The Swiss National Council has voted to remove Swisscom’s monopoly on the local loop, as part of a revision of the country’s 1997 Law on Telecommunications. The ruling introduces a variety of access regulations on Swisscom, from the provision of fully unbundled subscriber lines, to access to cabling and the interconnection of leased lines. Alternative operators will also be granted fast bitstream access (for two years) and the option to bill customers directly.
As expected, Swisscom swiftly moved to protest against the decision, claiming that the ruling puts state intervention ahead of free market competition. It maintains there are no pressing reasons to unbundle the local loop in Switzerland, given that the country already enjoys a broadly competitive market, in particular arguing that free competition from cable companies has in itself created a level playing field. Moreover, it complains that the changes will act as a disincentive to investment in infrastructure, leaving it with the sole burden of investing in infrastructure, while competitors effectively freeload.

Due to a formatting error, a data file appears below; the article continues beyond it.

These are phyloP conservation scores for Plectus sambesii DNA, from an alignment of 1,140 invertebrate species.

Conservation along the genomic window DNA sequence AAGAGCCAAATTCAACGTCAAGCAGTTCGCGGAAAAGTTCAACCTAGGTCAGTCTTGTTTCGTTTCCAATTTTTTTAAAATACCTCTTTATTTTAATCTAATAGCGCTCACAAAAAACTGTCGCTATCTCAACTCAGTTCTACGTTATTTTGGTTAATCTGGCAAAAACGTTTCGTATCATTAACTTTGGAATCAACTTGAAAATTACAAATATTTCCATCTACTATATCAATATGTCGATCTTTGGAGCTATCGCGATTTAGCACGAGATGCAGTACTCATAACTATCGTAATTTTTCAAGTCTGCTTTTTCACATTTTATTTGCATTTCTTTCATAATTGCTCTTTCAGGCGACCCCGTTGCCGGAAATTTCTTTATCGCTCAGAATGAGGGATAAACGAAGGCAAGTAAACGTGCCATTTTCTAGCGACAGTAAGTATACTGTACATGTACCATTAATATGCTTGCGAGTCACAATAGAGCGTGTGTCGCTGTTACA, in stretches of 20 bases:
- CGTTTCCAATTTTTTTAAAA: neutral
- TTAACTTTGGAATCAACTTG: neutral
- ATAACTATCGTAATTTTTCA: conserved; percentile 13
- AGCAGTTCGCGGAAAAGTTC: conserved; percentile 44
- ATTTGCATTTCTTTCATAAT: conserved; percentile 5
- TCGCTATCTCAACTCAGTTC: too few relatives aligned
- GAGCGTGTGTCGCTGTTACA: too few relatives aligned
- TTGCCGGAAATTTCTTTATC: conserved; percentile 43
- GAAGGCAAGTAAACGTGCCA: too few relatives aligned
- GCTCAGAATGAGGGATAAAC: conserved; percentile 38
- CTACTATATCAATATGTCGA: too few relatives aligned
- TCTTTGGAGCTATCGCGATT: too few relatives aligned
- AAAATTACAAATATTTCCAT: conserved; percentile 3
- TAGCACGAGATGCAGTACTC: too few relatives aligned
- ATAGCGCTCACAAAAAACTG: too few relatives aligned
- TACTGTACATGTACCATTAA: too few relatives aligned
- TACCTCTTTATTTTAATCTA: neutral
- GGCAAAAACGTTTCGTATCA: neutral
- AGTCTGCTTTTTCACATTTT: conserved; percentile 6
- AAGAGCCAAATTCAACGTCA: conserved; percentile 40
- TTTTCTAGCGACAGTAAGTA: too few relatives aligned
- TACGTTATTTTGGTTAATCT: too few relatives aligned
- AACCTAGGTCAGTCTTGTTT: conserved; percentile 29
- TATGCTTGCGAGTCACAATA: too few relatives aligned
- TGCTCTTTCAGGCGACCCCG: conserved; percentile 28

In response to Swisscom’s complaints, president of the Swiss telecoms regulatory body ComCom, Fulvio Caccia, has commented that many of the incumbent’s points are disingenuous, particularly in respect of freeloading. According to Caccia Swisscom’s competitors wanting access to the copper network will pay a price based on international rules which will allow Swisscom a profit margin. Perhaps more importantly, Caccia hopes the new regulations will reduce the risk of Swisscom and Cablecom, the country’s largest cable TV operator, from establishing a duopoly.